NEW YORK (Reuters) - A Chinese credit ratings agency downgraded the United States’ sovereign credit rating on Tuesday, citing the Federal Reserve’s controversial move last week to pump more dollars into the U.S. economy.
As Beijing and Washington locked horns on economic policy ahead of a Group of 20 leaders summit this week, the Dagong Global Credit Rating Co. Ltd cut the U.S. local and foreign currency long-term sovereign credit rating to A-plus from AA.
The ratings agency, which warned it might cut the U.S. ratings further, said its move reflected the United States’ “deteriorating debt repayment capability and drastic decline of the government’s intention of debt repayment.”
Tensions over economic policies between the United States and China have been revived by the U.S. central bank’s decision last week to pump an extra $600 billion into the country’s struggling economy which has further weakened the U.S. dollar.
“The serious defects in the United States economic development and management model will lead to the long-term recession of its national economy, fundamentally lowering the national solvency,” Dagong said on its website.
The Fed’s move represented a deepening of the U.S. credit crisis, it said.
“Such a move entirely encroaches on the interests of the creditors, indicating the decline of the U.S. government’s intention of debt repayment,” Dagong said in an English-language statement.
The downgrade had no discernible impact on the price of U.S. government debt.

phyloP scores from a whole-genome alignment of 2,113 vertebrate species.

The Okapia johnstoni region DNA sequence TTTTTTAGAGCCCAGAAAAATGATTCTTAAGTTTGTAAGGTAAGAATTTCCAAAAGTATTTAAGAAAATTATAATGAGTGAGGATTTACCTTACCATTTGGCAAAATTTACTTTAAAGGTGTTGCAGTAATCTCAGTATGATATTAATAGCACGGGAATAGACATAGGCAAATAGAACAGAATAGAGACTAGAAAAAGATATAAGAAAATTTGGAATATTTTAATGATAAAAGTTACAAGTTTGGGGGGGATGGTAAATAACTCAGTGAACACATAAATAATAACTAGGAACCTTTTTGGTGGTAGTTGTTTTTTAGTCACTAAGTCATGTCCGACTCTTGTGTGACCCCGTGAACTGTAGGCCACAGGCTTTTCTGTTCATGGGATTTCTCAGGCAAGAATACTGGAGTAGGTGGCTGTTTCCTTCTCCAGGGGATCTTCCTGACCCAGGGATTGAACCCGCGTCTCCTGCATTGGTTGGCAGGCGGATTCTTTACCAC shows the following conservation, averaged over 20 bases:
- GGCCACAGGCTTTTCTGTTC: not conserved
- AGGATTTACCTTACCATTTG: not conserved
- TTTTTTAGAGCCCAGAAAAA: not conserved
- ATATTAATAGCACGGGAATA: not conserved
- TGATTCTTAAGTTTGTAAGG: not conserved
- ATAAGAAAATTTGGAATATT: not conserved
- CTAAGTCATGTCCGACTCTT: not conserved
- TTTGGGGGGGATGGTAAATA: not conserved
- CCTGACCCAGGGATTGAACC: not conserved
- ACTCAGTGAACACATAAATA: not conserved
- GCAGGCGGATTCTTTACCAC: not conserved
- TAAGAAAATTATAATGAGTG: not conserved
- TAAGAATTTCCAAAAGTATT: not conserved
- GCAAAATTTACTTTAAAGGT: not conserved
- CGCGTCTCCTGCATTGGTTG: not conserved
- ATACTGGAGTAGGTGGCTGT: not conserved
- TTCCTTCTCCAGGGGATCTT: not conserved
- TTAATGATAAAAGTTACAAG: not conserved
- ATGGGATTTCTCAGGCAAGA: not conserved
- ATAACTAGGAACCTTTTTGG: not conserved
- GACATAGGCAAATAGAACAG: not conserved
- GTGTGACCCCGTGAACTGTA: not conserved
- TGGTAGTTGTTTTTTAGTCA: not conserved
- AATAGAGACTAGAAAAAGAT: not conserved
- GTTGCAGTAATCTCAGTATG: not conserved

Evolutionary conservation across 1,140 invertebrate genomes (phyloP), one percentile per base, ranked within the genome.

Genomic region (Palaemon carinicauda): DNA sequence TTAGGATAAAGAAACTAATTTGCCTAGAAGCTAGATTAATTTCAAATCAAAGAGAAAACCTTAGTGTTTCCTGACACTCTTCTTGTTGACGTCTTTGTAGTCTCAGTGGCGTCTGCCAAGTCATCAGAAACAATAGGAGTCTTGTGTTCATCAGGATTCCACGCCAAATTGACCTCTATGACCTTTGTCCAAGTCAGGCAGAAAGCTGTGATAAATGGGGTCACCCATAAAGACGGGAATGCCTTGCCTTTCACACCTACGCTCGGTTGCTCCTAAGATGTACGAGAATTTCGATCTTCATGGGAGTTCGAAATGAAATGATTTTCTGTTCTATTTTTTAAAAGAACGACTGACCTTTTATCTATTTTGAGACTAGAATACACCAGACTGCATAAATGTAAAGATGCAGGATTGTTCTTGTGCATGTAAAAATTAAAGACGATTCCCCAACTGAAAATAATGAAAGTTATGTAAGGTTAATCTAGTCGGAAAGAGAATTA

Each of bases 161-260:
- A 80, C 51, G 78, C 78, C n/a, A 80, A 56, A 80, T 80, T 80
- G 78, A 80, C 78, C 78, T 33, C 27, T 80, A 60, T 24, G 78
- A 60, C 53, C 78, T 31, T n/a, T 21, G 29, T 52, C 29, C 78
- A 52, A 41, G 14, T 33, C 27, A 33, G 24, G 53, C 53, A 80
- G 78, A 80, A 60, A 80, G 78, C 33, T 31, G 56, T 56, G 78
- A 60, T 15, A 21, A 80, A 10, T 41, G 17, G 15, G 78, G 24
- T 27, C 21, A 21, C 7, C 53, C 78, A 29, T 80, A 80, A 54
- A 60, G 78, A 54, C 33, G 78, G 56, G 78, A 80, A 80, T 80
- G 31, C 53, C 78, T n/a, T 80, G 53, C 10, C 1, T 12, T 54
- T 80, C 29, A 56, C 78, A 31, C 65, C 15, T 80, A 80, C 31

The United States is rated Aaa by Moodys and AAA by Standard & Poor’s and Fitch, their highest ratings grade.
Joseph Trevisani, chief market analyst at FX Solutions in Saddle River, New Jersey, said the announcement by Dagong appeared to be politically motivated ahead of the G20 summit.
“The Chinese government has interest on opinions on topics like this which are expressed by ostensibly private institutions,” he said. “So it’s hard to believe such an opinion does not reflect at least partial approval by the Chinese government.”
Dagong’s analysis was not complete “but some of the points they raise are true,” said Herbert Kaufman, professor emeritus of the W.P. Carey School of Business at Arizona State University. “It is not clear the policy tools used will be sufficient” to stimulate the U.S. economy.
Kaufman emphasized, however, that Dagong’s analysis failed to take into account the United States’ historical ability and responsibility to repay debt.
“Either they don’t appreciate it or they don’t want to appreciate it,” he said.
According to its website, Dagong Global Credit Rating Co Ltd is a specialized credit rating and risk analysis research institution founded in 1994 upon the joint approval of People’s Bank of China and the former State Economic & Trade Commission, People’s Republic of China.